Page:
Become that guiding voice in a dark place, a listening ear and a steady hand, and the first step for many in a path to healing. Step into the multi-faceted, ever-evolving world of social work, where your will have the unique and rewarding job of improving the wellbeing of individuals and whole communities.
Join the largest profession of mental health service providers in the country and become part of a network of students and faculty with a vision for change. Nationally accredited by the Council for Social Work Accreditation, the William Woods University Social Work Program has a 100 percent job placement rate, as well as a 100 percent acceptance rate for our alumni that apply to graduate school. Our dream is to see you succeed in the work that will not only have an impact on you personally, but on every person you meet.
Unlike many other helping fields, social work will allow you to see through the eyes of those you are serving, as well as use critical thinking and action-planning on multi-systemic levels to bring compassion, refuge and justice where it is needed most. William Woods University students have collectively provided over 5,500 hours of service to the surrounding Fulton community through the social work program, gaining hands on experience in addition to the valuable knowledge learned in the classroom and through side-by-side mentorship learning with faculty experts.
Participate in service learning activities through various courses, as well as practice interviewing skills and gain experience in developing action plans
Create a professional portfolio demonstrating your mastery of the 10 core competencies and 41 practice behaviors of social work
Conduct research alongside our expert faculty members through the Mentor/Mentee program
Attend professional conferences to expand your knowledge and network with professionals in the field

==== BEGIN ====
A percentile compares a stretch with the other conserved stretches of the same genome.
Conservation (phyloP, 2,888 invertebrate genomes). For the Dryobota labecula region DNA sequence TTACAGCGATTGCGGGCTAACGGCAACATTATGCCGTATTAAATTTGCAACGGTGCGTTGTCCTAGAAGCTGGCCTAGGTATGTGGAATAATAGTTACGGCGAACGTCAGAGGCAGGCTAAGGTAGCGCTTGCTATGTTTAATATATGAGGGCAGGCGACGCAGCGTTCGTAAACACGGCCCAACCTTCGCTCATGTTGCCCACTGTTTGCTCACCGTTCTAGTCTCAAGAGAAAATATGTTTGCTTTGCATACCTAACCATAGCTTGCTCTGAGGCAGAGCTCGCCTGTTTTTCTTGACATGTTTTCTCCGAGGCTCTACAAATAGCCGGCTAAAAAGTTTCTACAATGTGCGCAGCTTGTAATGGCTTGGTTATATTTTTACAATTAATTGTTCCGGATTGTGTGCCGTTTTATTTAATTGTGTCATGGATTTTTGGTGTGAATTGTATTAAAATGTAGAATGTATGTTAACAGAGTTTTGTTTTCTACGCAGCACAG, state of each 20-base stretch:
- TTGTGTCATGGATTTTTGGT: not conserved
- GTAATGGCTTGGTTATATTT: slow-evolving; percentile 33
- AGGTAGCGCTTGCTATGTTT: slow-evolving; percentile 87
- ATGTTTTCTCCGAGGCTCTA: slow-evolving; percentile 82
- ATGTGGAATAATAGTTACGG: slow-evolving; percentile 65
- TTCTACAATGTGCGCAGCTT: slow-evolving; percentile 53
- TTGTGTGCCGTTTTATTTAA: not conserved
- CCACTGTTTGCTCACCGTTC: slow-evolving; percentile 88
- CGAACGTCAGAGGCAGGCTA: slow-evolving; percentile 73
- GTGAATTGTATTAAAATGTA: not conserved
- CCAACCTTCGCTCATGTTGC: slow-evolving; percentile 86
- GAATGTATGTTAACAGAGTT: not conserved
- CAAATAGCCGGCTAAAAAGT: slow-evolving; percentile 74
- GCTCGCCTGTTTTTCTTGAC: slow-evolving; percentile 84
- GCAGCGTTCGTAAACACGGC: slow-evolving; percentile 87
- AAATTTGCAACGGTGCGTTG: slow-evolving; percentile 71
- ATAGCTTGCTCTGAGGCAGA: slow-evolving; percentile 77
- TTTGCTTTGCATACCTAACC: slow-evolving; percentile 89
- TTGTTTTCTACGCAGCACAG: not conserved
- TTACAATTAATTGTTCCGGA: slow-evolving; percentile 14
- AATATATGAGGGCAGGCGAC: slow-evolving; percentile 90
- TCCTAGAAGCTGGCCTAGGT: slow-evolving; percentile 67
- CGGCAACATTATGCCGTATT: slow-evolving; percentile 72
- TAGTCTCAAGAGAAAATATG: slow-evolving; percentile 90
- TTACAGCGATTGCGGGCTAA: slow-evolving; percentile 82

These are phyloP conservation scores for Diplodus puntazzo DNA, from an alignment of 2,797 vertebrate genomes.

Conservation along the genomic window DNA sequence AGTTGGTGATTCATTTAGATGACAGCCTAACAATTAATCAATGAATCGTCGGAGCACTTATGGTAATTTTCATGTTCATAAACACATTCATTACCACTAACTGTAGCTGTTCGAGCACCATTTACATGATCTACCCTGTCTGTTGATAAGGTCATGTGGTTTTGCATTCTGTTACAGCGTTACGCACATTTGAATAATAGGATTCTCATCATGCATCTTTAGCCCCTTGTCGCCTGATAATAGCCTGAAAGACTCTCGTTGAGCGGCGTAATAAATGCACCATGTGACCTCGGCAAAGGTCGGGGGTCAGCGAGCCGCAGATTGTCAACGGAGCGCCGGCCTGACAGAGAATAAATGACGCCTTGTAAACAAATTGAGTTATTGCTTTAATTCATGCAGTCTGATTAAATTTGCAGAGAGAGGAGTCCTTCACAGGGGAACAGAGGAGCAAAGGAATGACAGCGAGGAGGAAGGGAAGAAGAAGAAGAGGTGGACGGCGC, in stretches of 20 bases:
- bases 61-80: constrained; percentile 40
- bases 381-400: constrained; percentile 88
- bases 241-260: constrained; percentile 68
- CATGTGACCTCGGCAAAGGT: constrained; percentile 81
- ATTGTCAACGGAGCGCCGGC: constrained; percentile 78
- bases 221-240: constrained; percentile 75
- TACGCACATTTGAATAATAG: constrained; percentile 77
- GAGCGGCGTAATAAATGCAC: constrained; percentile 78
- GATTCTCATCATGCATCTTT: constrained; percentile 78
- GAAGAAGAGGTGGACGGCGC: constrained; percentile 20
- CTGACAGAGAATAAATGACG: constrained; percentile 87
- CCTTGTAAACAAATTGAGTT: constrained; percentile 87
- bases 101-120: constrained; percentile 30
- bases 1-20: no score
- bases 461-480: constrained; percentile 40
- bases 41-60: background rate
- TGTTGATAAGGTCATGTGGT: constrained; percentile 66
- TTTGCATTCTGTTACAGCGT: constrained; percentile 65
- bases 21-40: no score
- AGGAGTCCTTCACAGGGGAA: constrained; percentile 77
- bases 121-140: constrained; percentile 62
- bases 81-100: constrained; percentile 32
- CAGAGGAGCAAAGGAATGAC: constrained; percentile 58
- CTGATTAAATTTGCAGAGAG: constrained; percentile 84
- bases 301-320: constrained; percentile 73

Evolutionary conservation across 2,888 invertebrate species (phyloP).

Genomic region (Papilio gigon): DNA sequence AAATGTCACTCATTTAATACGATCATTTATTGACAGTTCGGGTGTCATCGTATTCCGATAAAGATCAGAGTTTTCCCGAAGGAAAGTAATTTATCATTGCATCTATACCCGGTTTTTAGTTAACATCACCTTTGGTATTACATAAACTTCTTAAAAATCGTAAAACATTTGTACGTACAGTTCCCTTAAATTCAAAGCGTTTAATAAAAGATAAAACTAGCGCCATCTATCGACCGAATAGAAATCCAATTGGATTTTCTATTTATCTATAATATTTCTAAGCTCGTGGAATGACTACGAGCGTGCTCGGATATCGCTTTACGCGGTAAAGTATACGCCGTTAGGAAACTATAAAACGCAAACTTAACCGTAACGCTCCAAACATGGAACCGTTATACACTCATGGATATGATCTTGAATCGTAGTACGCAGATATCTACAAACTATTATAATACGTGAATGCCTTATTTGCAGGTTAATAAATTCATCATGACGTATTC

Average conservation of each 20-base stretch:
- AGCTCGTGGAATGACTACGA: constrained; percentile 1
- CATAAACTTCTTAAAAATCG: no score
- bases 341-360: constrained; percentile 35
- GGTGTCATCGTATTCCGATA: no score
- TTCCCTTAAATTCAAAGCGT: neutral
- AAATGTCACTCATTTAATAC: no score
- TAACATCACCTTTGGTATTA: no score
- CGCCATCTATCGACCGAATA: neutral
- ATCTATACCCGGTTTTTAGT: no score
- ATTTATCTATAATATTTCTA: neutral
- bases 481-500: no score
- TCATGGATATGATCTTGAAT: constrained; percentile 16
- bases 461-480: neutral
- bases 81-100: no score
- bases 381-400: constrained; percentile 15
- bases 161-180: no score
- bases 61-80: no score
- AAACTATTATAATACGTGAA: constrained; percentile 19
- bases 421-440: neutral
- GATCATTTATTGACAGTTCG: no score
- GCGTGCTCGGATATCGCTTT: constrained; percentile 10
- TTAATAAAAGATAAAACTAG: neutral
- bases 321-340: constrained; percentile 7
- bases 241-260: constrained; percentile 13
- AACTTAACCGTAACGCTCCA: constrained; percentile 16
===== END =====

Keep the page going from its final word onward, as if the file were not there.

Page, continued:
Get hands on experience through a two semester-long internship during your senior year, gaining 500 hours of direct social work practice in various welfare agencies across Missouri under the supervision of a qualified field supervisor
Join a group of like-minded individuals and participate in social work activities that serve the Fulton community through William Woods University clubs such as Students for Social Work or Phi Alpha, an honors society for Social Work majors
Advance your education and pursue a Master of Social Work (MSW) alongside 60 percent of our Social Work Alumni who have traveled the same successful path
Pursue an exciting career as a/an:
Domestic violence advocate
Child abuse investigator
Hospital social worker
Children’s division supervisor
Department of youth services worker
School social worker
Our alumni have gone on to work in:
Employers of our alumni include:
Missouri Children’s Division
Hermann Area District Hospital
Missouri Girl’s Town
Fulton State Hospital
Cole County Juvenile Office
Division of Youth Services State Office
Boone County Group Homes and Family Support
Missouri School for the Deaf
St. Mary’s Health Center
Central Missouri Community Action
Cooke County Hospital
Pine Ridge Reservation
Mexico Veterans’ Home
Boone County Prosecutor’s Office, Victim Services Unit
My degree in social work from William Woods University qualified me for advanced standing at the University of Missouri. As a result, I was able to obtain my master of social work degree in one year and now I'm a licensed therapist. The small classes at William Woods and my nine-month internship gave me the education and experience to be qualified for my first job.
— Stacie Eastwood Smithee, LCSW, social work graduate, director of admissions at Missouri Girls Town
The Bachelor of Social Work degree at William Woods University consists of 122 distinct credit hours for graduation—including 42 core major credits and 6 credits of required electives, as well as 500 hours of social work experience through program internship requirement.
Courses you may take
Statistics for the Social Sciences
This course focuses on descriptive and inferential statistics in the design, analysis and interpretation of data in psychological research. Students will learn to effectively present data. Practical application is emphasized.
This introductory course examines historical and contemporary efforts to address human needs, in American society. Students will participate in open discussions to explore the conservative, liberal and radical political ideologies that underpin social policies today. Discussion topics will include human diversity, religion, poverty, child welfare, criminal justice, health care, mental health, developmental disabilities, housing, homelessness, community development and aging. Students will have the opportunity to learn about and interact with professional social workers, through class activities, guest speakers and job shadowing experiences. Guest speakers will also include multidisciplinary professionals, such as attorneys, educators, law enforcement officers and medical personnel, who partner with social workers in meeting human needs.